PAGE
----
# $\mathbb{Q}(\alpha)\cap\mathbb{R}=\mathbb{Q}$, where $\alpha=\sqrt{\frac{3+\sqrt{7}i}{2}}$

How can I show $$\mathbb{Q}(\alpha)\cap\mathbb{R}=\mathbb{Q}$$ where $$\alpha=\sqrt{\frac{3+\sqrt{7}i}{2}}$$?

$$\alpha$$ is a root of a degree 4 irreducible polynomial over $$\mathbb{Q}$$, so $$\mathbb{Q}(\alpha):\mathbb{Q}$$ is a degree 4 extension and has as basis $$1,\alpha,\alpha^2,\alpha^3$$. We can write an arbitrary non-rational element of $$\mathbb{Q}(\alpha)$$ as a $$\mathbb{Q}$$-linear combination of these basis elements, but after that I'm not sure how to proceed.

• Work in the Galois closure. Find its Galois group. Find the subgroups of the Galois group. Find their fixed fields. Identify which corresponds to $\Bbb Q(\alpha)\cap\Bbb R$. Apr 16, 2019 at 3:34
• I'm actually trying to use this in order to determine the galois group. This is the only missing step I have, so how can I prove this directly? Apr 16, 2019 at 3:41
• $\beta\in\Bbb Q(\alpha)$. Indeed $\beta=\pm2/\alpha$. Apr 16, 2019 at 4:35
• Nevermind, got it. Apr 16, 2019 at 4:49

If you are really interested in determining the Galois group, observe that the Galois closure is $$L=K(\alpha,\beta)$$, where $$K=\Bbb Q(i\sqrt7)$$ and $$\alpha^2=\frac12(3+i\sqrt7)$$ and $$\beta^2=\frac12(3-i\sqrt7)$$. Thus $$L/K$$ is a Kummer extension, and its degree is the order of the subgroup of $$K^\times/(K^\times)^2$$ generated by the $$\frac12(3\pm i\sqrt7)$$.
The norm of $$\frac12(3+i\sqrt7)$$ is $$4$$ which suggests it may be a square of a norm $$2$$ algebraic integer. But $$\left[\frac12(1-i\sqrt7)\right]^2= \frac12(-3-i\sqrt7)$$. Thus $$\alpha=\pm i\frac12(1-i\sqrt7)$$. Likewise $$\beta=\pm i\frac12(1+i\sqrt7)$$.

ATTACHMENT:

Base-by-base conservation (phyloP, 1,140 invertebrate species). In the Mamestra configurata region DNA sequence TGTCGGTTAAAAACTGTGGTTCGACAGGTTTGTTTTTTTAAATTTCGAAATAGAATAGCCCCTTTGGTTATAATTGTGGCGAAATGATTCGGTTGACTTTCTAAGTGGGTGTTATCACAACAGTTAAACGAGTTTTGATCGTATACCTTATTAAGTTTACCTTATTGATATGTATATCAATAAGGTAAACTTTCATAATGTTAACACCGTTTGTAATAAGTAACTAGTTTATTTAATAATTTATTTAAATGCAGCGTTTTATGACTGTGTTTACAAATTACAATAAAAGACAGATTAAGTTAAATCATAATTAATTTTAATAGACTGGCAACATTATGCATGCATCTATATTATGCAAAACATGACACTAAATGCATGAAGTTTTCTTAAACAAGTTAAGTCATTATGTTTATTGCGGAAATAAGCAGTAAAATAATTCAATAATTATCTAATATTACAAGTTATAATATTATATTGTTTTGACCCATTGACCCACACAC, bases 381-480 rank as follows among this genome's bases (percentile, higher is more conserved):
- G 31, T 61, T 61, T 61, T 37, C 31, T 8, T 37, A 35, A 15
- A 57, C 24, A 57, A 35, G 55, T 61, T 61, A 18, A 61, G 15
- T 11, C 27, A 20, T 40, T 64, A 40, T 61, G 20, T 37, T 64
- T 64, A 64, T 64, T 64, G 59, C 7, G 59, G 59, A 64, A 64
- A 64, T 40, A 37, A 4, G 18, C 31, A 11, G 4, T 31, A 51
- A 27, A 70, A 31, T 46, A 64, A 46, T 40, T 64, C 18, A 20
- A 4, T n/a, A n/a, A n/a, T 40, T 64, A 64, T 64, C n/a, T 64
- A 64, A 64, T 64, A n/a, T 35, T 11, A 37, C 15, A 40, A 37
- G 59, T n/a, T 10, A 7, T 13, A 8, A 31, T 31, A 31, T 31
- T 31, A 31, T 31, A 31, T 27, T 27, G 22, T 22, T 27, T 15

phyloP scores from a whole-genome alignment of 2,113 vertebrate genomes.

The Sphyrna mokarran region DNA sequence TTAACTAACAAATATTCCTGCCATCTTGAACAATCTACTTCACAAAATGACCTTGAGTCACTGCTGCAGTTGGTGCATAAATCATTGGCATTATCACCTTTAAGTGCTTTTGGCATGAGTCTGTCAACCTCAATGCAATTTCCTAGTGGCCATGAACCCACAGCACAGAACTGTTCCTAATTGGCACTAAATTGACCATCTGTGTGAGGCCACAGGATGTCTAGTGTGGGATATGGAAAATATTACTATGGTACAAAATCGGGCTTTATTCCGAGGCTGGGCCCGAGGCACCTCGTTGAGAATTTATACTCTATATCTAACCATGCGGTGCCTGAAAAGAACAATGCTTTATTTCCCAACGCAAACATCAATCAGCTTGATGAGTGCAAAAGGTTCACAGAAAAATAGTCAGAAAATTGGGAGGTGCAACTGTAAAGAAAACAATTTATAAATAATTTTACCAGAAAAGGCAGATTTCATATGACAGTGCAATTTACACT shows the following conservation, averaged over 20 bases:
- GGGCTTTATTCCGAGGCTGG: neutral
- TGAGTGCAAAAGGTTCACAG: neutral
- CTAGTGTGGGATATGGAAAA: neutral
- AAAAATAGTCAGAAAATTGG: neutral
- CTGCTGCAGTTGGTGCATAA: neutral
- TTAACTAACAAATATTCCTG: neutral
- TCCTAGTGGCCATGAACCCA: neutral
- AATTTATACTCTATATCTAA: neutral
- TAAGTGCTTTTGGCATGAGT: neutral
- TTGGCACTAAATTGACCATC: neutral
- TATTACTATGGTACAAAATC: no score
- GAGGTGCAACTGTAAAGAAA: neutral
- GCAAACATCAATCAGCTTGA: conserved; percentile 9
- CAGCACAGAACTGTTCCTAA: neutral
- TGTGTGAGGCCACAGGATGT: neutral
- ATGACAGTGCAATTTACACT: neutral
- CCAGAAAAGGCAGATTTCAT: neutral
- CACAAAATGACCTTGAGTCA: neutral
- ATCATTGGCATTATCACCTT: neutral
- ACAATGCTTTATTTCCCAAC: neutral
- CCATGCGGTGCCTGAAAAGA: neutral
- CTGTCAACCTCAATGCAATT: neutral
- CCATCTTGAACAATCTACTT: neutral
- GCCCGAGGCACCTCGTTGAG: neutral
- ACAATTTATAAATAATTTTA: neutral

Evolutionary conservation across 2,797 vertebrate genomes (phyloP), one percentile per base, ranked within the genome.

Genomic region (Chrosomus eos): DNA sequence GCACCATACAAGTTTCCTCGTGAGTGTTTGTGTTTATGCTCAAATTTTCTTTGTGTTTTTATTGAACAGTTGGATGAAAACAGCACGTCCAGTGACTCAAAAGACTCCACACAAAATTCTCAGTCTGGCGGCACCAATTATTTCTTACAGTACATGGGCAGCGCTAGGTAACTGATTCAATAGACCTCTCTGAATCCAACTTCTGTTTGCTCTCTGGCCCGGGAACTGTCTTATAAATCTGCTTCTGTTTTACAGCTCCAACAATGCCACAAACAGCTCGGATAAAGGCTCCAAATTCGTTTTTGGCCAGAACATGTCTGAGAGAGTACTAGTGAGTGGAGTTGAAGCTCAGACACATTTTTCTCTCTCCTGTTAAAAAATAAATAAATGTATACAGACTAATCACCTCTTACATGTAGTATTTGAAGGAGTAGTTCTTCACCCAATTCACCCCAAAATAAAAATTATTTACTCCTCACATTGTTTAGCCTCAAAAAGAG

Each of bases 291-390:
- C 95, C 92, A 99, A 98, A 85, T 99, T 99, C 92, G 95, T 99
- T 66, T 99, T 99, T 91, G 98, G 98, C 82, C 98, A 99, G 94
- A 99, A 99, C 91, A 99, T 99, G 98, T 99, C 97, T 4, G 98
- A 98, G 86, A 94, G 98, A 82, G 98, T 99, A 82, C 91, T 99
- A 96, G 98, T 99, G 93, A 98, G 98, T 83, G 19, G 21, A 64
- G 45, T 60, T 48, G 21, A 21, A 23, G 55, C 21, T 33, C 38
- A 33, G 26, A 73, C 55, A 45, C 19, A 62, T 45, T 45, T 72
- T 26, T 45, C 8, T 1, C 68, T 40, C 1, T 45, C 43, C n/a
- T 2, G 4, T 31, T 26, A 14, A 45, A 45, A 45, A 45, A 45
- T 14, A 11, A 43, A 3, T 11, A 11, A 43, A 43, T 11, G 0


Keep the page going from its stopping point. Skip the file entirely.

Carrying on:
Then $$L=\Bbb Q(\alpha)=\Bbb Q(i,\sqrt7)$$. This has Galois group $$(C_2)^2$$. Also $$\Bbb Q(\alpha)\cap\Bbb R=\Bbb Q(\sqrt7)$$.
To find the Galois group, observe that $$\alpha^2 = \frac{3+\sqrt{7}i}{2}$$, so that $$(2\alpha^2 - 3)^2 + 7 = 0$$, which can be rewritten as $$\alpha^4 - 3\alpha^2 + 4 = 0$$. The roots of this will then be $$\alpha, -\alpha, \bar{\alpha}, -\bar{\alpha}$$. Since $$\alpha\bar{\alpha} = 2$$, these are $$\alpha, -\alpha, {2 \over \alpha}, -{2 \over \alpha}$$. Hence $$\mathbb{Q}(\alpha)$$ is the splitting field of $$\alpha^4 - 3\alpha^2 + 4$$ and is thus a Galois extension of degree 4.
So the Galois group is either $$\mathbb{Z_2} \times \mathbb{Z_2}$$ or $$\mathbb{Z_4}$$. Since the Galois group permutes the roots, to verify it's $$\mathbb{Z_2} \times \mathbb{Z_2}$$ you just have to verify that each possible automorphism of $$\mathbb{Q}(\alpha)$$ has order two. This follows from just listing the possible images of $$\alpha$$ and observing that repeating the automorphism always gives you back $$\alpha$$.